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Looking Beyond the Earthquake: How Will Nepal Survive This Natural Disaster With One of the Weakest Health Systems in the World?

During my visit, our plane had to circle in the sky above Kathmandu for hours whilst we struggled to land due to the morning fog and we experienced hours of standstill traffic as we tried to navigate our way through the city slums.

In February I travelled out with Save the Children to Nepal, a country with one of the weakest health systems in the world, to find out how mothers struggle to access healthcare. I visited the rural district of Nuwakot, 60km north-west of Kathmandu, which is reported to be one of the affected areas outside of Kathmandu. The scale of damage is unknown because our staff are still struggling to access the area.

Parts of Nepal were greatly inaccessible even before the earthquake hit on Saturday. During my visit, our plane had to circle in the sky above Kathmandu for hours whilst we struggled to land due to the morning fog and we experienced hours of standstill traffic as we tried to navigate our way through the city slums. The terrifying, winding roads outside of the city centre with 100 foot cliff drops on either side meant that we unable to reach some of our destinations. And the hopeless telephone networks resulted in hours and days instead of minutes or seconds to arrange meetings and visits with hospitals and health clinics.

But it still shocked me when I heard yesterday that it took a Save the Children colleague in Nepal four hours to walk from the airport to the Save the Children offices in Kathmandu, a walk that took me just five minutes just two months earlier.

During my visit, I saw first-hand overcrowded hospitals and clinics, so mothers have to sit outside on the dirt floor, cradling their sick children and women give birth in the corridors on make-shift beds. The hospital wards were freezing cold and there wasn't any bedding or heating provided. Food was overpriced and mothers couldn't afford to feed themselves and their children too, so went without food for days. Too few staff to deal with the number of patients or to properly clean the wards, meant stale blood remained on the walls and in buckets in the delivery room, waiting to be cleaned up. Hospitals lacked equipment and electricity, so midwives delivered babies at night in the pitch black, with torches held in their mouths between their teeth. These were all everyday problems, even before Saturday's quake.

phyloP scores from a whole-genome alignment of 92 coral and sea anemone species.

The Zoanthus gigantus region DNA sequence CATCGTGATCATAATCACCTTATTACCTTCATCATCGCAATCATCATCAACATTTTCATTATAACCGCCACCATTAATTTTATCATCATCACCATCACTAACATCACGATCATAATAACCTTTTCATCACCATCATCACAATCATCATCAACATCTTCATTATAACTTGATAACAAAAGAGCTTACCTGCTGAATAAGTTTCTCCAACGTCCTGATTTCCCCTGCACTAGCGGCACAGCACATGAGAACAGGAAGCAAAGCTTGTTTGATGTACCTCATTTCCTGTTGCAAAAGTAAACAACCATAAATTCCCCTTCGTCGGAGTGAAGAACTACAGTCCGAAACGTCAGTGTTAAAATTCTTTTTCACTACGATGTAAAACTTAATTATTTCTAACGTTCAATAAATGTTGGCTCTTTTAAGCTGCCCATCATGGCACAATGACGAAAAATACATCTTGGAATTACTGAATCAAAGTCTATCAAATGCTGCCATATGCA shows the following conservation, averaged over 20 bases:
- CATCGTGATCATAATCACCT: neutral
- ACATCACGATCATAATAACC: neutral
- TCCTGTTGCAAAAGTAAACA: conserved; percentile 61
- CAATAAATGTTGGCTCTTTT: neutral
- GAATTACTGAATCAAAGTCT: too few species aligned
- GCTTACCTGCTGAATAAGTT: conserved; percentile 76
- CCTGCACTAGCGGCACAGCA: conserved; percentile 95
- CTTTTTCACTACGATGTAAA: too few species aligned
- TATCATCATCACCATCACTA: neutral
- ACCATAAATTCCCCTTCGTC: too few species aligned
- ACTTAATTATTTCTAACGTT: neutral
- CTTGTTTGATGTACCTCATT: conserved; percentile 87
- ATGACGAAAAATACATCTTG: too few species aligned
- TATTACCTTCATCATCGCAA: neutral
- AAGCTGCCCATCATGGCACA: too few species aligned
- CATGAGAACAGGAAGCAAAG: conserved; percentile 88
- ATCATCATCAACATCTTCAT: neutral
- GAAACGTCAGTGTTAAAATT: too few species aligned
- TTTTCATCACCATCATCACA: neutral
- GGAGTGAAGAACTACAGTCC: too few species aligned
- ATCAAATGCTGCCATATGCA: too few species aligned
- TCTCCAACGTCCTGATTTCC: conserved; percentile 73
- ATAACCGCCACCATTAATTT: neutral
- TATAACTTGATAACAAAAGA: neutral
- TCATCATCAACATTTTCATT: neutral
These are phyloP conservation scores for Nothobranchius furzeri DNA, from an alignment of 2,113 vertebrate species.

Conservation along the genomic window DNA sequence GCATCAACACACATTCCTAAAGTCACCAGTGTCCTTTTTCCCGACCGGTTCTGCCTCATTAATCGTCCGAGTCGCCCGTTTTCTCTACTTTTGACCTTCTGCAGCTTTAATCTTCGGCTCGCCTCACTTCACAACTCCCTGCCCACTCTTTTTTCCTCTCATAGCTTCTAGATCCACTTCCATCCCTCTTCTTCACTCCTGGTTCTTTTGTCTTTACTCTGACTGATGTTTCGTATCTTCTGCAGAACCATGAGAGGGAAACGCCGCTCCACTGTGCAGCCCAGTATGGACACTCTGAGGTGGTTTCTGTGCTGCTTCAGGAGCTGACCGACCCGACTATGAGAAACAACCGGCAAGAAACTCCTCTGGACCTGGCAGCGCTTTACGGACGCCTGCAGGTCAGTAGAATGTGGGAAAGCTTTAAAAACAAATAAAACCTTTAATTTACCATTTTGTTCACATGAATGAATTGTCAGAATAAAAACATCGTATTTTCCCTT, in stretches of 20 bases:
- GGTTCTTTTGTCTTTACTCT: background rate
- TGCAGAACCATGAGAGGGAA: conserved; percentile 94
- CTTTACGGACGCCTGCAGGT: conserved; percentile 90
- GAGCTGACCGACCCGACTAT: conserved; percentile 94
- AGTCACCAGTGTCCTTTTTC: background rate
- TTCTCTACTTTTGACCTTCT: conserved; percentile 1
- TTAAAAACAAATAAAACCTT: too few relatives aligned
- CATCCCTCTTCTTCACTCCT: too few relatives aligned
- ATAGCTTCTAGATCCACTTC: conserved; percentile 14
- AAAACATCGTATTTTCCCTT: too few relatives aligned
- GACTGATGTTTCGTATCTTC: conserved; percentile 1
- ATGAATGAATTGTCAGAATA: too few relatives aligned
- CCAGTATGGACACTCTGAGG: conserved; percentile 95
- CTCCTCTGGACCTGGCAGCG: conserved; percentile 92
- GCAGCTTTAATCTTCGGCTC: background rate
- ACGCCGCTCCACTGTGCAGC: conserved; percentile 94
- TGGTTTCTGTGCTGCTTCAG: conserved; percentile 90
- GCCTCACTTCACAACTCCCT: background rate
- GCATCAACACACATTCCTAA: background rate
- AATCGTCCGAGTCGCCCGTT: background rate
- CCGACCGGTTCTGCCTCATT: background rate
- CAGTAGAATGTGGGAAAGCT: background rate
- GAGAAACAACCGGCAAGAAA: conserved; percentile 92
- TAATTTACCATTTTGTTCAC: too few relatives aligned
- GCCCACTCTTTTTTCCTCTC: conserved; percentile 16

I worry for the mothers and their children I met during my visit who all live in houses built on steep hillsides in remote villages. The only form of transport for Sushma, a 21 year old mother I met, is by foot, up a steep, dirt track for her to reach town where she buys food for her family and takes her baby daughter Rakshya for check-ups at the health clinic. When we met, Sushma told me that when she went into labour with her first child, her father-in-law had to carry her up the steep, dirt track, in a wicker basket for two hours to get to the health clinic in town. She didn't reach it in time, so had to deliver her baby on the side of the road without a health worker present. Her baby didn't survive and died of pneumonia a few days later.

This story isn't a one-off, I met too many mothers in Nepal with the same story to tell. In the face of their hardship, they remain resilient, but I worry for them - have the homes that they so kindly welcomed me into survived the earthquake? Are the mothers who showed me such kindness and generosity trapped inside their homes and unable to get out or are they hurt and are unable to walk the long distances they need to get help? I also worry if the one doctor that works in Sushma's district and serves over 50,000 people has also survived. The odds are not strong.

My worst fear for Nepal has become a reality - much of the already weak infrastructure has been destroyed. Hospitals and clinics in the capital have no space, and in dire need of equipment and emergency supplies. I know that aid agencies and the UK and other foreign governments with expertise in search and rescue have dispatched help to Nepal to support the government with its efforts. And I urge the British public to help. Give what you can to the DEC so that mothers like Sushma, who may have been affected by the earthquake, are able to get the immediate life-saving help such as shelter kits and clean water that they need for themselves and their children to survive. We need to help them in their hour of need.

To make a donation to the Nepal Earthquake Appeal visit, call the 24 hour hotline on 0370 60 60 900, donate over the counter at any high street bank or post office, or send a cheque. You can also donate £5 by texting the word SUPPORT to 70000.